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rage

[reyj]
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noun
  1. angry fury; violent anger (sometimes used in combination): a speech full of rage; incidents of road rage.
  2. a fit of violent anger: Her rages usually don't last too long.
  3. fury or violence of wind, waves, fire, disease, etc.
  4. violence of feeling, desire, or appetite: the rage of thirst.
  5. a violent desire or passion.
  6. ardor; fervor; enthusiasm: poetic rage.
  7. the object of widespread enthusiasm, as for being popular or fashionable: Raccoon coats were the rage on campus.
  8. Archaic. insanity.
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verb (used without object), raged, rag·ing.
  1. to act or speak with fury; show or feel violent anger; fulminate.
  2. to move, rush, dash, or surge furiously.
  3. to proceed, continue, or prevail with great violence: The battle raged ten days.
  4. (of feelings, opinions, etc.) to hold sway with unabated violence.
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Idioms
  1. all the rage, widely popular or in style.
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Origin of rage

1250–1300; (noun) Middle English < Old French < Late Latin rabia, Latin rabiēs madness, rage, derivative of rabere to rage; (v.) ragen < Old French ragier, derivative of rage (noun)
Related formsrage·ful, adjectiverag·ing·ly, adverb

Synonyms

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1. wrath, frenzy, passion, ire, madness. 3. turbulence. 6. eagerness, vehemence. 7. vogue, fad, fashion, craze. 9, 10. rave, fume, storm.

Synonym study

1. See anger.

Antonyms

1. calm.
Dictionary.com Unabridged Based on the Random House Unabridged Dictionary, © Random House, Inc. 2018

Examples from the Web for raging

Contemporary Examples

Historical Examples

  • Night came on and with it a blinding snow storm and a raging wind.

  • The thing would be raging madness—as unjust to Hester as to himself!

    Weighed and Wanting

    George MacDonald

  • I'll have to tell the oul' fella, and he'll be raging mad when he hears about it.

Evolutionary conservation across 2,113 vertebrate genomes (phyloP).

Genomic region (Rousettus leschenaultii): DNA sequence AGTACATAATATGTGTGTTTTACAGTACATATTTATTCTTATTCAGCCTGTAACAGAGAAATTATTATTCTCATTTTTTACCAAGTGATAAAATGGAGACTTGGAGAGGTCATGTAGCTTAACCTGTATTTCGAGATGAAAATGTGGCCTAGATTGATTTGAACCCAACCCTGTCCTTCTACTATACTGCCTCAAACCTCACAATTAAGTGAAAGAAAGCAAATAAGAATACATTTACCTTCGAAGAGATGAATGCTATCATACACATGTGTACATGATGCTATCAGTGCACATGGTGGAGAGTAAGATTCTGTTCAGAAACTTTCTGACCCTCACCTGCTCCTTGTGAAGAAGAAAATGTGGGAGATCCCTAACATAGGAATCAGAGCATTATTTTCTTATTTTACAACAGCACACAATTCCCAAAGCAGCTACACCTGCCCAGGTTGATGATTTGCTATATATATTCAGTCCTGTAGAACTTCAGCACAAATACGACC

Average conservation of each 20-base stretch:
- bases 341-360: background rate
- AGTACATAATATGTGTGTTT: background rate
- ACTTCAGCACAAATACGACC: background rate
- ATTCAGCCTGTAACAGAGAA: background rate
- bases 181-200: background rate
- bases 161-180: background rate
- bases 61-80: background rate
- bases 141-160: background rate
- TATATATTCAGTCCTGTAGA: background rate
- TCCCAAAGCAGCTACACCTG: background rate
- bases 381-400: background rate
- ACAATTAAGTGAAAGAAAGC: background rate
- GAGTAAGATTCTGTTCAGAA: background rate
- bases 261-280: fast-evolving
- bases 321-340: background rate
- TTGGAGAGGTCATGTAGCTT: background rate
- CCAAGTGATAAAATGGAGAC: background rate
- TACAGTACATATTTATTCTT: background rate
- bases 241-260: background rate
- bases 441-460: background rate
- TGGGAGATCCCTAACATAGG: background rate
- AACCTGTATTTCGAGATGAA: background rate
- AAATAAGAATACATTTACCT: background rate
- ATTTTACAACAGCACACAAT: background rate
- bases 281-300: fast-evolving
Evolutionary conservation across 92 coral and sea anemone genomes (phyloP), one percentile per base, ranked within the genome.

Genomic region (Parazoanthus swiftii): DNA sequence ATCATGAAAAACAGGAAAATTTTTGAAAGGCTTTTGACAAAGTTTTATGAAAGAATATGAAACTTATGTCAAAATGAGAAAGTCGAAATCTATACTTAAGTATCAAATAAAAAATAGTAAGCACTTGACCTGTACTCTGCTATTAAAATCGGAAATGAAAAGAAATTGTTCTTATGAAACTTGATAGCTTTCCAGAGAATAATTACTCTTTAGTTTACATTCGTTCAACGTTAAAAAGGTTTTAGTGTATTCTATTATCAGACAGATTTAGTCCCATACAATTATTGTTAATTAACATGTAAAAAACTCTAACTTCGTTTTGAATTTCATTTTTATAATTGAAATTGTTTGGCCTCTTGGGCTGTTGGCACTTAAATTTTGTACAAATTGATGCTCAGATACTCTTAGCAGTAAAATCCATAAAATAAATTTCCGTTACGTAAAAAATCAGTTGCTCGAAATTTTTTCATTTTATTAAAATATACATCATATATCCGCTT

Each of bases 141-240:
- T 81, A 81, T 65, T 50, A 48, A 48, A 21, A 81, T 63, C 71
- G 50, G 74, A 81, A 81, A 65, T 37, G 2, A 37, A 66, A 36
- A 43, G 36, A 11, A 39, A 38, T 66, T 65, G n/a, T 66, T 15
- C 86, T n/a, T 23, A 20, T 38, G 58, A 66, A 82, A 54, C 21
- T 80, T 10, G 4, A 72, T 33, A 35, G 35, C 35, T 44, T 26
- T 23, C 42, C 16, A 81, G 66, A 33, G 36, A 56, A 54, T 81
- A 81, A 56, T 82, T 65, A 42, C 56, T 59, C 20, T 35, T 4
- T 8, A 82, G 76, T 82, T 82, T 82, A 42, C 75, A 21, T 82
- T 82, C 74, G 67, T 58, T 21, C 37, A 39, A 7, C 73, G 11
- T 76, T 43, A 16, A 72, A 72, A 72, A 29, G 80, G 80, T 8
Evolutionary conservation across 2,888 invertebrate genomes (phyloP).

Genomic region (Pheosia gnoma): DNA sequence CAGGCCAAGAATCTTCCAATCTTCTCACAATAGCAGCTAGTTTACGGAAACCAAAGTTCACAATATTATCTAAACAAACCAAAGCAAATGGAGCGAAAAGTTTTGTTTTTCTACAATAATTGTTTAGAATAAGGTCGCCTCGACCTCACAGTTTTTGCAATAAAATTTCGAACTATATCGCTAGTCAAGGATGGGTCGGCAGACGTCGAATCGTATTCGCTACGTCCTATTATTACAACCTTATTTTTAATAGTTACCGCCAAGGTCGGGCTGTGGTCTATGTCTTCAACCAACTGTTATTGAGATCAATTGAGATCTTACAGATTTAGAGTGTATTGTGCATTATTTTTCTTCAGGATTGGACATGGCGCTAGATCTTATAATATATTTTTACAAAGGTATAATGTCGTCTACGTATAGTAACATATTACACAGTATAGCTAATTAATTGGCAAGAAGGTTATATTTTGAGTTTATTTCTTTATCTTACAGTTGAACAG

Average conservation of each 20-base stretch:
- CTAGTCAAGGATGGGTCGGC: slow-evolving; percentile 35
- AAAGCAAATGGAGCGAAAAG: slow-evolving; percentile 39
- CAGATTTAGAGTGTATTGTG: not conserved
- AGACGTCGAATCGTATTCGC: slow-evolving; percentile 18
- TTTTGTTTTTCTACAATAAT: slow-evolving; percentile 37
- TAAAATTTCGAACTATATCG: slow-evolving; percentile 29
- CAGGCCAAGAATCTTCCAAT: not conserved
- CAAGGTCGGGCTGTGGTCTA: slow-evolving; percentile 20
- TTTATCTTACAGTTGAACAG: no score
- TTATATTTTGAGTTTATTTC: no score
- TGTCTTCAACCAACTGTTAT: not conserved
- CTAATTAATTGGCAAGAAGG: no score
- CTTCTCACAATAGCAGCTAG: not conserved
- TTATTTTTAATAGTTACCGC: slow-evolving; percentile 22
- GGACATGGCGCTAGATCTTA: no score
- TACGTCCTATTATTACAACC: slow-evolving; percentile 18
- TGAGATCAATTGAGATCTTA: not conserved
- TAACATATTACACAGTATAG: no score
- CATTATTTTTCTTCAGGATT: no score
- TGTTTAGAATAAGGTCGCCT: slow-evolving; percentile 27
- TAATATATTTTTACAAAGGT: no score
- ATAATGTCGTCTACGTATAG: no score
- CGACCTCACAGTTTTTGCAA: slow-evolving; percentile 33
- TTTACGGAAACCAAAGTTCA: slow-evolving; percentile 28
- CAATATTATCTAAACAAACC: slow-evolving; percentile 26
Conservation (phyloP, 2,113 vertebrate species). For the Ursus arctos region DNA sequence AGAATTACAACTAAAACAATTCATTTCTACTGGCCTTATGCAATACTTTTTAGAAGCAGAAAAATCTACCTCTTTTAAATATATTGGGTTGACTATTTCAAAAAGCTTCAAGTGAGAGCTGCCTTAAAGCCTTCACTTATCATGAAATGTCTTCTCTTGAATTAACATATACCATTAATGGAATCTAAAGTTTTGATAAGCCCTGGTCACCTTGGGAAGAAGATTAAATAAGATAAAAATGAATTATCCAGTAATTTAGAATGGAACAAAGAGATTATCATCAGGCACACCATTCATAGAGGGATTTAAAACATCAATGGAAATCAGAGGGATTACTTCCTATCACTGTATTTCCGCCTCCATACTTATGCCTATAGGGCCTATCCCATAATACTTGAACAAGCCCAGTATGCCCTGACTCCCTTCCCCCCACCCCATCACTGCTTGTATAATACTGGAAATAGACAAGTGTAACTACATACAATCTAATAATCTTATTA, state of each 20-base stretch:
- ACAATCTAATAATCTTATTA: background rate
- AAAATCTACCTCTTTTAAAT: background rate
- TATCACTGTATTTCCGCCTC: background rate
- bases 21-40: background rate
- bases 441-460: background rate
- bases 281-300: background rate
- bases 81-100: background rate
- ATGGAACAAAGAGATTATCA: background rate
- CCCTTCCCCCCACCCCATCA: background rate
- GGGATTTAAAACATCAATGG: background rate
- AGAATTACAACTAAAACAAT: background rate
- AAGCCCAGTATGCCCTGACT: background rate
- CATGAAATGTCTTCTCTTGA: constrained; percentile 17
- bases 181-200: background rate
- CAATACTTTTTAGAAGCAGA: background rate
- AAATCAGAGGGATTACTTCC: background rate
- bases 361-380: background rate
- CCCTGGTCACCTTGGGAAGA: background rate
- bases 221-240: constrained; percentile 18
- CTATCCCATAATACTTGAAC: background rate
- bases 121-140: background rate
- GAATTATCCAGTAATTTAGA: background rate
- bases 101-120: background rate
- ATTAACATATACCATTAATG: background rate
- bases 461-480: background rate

The Foolish Lovers

    St. John G. Ervine

  • Slight displacements of the raging sea, made by the falling wounded.

    A Tale of Two Cities

    Charles Dickens

  • Hold of it was lost in the raging fever of a nation, as it is in the fever of one patient.

    A Tale of Two Cities

    Charles Dickens


British Dictionary definitions for raging

rage

noun
  1. intense anger; fury
  2. violent movement or action, esp of the sea, wind, etc
  3. great intensity of hunger, sexual desire, or other feelings
  4. aggressive behaviour associated with a specified environment or activityroad rage; school rage
  5. a fashion or craze (esp in the phrase all the rage)
  6. Australian and NZ informal a dance or party
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verb (intr)
  1. to feel or exhibit intense anger
  2. (esp of storms, fires, etc) to move or surge with great violence
  3. (esp of a disease or epidemic) to spread rapidly and uncontrollably
  4. Australian and NZ informal to have a good time
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Word Origin

C13: via Old French from Latin rabiēs madness
Collins English Dictionary - Complete & Unabridged 2012 Digital Edition © William Collins Sons & Co. Ltd. 1979, 1986 © HarperCollins Publishers 1998, 2000, 2003, 2005, 2006, 2007, 2009, 2012

Word Origin and History for raging

rage

n.

c.1300, "madness, insanity; fit of frenzy; anger, wrath; fierceness in battle; violence of storm, fire, etc.," from Old French rage, raige "spirit, passion, rage, fury, madness" (11c.), from Medieval Latin rabia, from Latin rabies "madness, rage, fury," related to rabere "be mad, rave" (cf. rabies, which originally had this sense), from PIE *rebh- "violent, impetuous" (cf. Old English rabbian "to rage"). Similarly, Welsh (cynddaredd) and Breton (kounnar) words for "rage, fury" originally meant "hydrophobia" and are compounds based on the word for "dog" (Welsh ci, plural cwn; Breton ki). In 15c.-16c. it also could mean "rabies." The rage "fashion, vogue" dates from 1785.

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rage

v.

mid-13c., "to play, romp," from rage (n.). Meanings "be furious; speak passionately; go mad" first recorded c.1300. Of things from 1530s. Related: Raged; raging.

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Online Etymology Dictionary, © 2010 Douglas Harper

Idioms and Phrases with raging

rage

see all the rage.

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The American Heritage® Idioms Dictionary Copyright © 2002, 2001, 1995 by Houghton Mifflin Harcourt Publishing Company. Published by Houghton Mifflin Harcourt Publishing Company.